RALEIGH (AP) — Mitt Romney has turned North Carolina back to the Republicans.
Romney won the state and its 15 electoral votes Tuesday, four years after President Barack Obama picked up a surprise win for the Democrats by about 14,000 votes. The GOP had won every presidential race in the state since 1980.
With most precincts reporting, Romney led by about 90,000 votes.
Obama tried hard to keep the state for the Democrats. He visited more than a dozen times, the last trip in September when the Democrats nominated him for a second term at their national convention in Charlotte.
But Republicans made significant gains in the 2010 midterm elections, and former Charlotte Mayor Pat McCrory got nearly 55 percent of the vote Tuesday to become the first Republican to win the governor’s race in 20 years.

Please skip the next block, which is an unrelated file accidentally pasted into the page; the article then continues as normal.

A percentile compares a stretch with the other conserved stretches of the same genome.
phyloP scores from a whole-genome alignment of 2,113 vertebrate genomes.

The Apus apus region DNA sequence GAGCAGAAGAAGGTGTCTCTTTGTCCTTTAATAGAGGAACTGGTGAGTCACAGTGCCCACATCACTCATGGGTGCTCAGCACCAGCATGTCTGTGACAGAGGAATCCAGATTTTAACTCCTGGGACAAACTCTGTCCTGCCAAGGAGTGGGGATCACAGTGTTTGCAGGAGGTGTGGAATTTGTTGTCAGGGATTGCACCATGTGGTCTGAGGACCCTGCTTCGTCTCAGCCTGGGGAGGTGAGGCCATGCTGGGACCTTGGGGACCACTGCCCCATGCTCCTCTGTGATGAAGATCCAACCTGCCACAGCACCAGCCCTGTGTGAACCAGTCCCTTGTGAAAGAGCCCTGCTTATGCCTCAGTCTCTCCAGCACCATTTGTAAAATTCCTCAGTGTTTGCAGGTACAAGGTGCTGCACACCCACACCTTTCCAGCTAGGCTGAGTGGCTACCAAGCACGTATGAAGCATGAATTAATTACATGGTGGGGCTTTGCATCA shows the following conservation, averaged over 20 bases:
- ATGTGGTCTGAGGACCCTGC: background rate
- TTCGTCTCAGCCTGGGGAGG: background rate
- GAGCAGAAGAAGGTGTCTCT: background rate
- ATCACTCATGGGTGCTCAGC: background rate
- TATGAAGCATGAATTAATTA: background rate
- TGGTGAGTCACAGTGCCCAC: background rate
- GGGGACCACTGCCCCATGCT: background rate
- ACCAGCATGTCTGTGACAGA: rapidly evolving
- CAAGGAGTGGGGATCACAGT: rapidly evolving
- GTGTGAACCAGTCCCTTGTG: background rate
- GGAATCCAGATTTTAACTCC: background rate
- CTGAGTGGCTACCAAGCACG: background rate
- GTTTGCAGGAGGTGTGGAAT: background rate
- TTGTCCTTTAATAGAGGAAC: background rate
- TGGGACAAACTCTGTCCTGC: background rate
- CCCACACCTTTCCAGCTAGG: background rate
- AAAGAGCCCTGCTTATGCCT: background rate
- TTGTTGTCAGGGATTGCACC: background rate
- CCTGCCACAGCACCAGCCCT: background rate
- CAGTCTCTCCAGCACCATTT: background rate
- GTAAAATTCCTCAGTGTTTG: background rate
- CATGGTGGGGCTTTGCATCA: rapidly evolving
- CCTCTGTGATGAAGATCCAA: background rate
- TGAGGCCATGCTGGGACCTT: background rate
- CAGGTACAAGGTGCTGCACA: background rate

With the margin so thin, Romney only had to make small gains to turn North Carolina red again. He got them among moderates. Two out of five self-identified moderates voted for the Republican, an improvement over John McCain’s totals in 2008, according to the results of exit polls conducted for The Associated Press and television networks.
Exit polls also showed Obama lost votes among those between the ages of 18 and 29 and voters in rural areas.
Both parties had significant get-out-the-vote efforts in the state, sending thousands of volunteers in the campaign’s final weeks to make phone calls and knock on doors.
The nonpartisan North Carolina Free Enterprise Foundation, which tracks state politics for business interests, counted 112 separate presidential campaign ads that aired in North Carolina since the May primary — 38 from the Obama campaign, 37 from Romney, 35 from Republican-leading outside groups and two from Democratic-leaning groups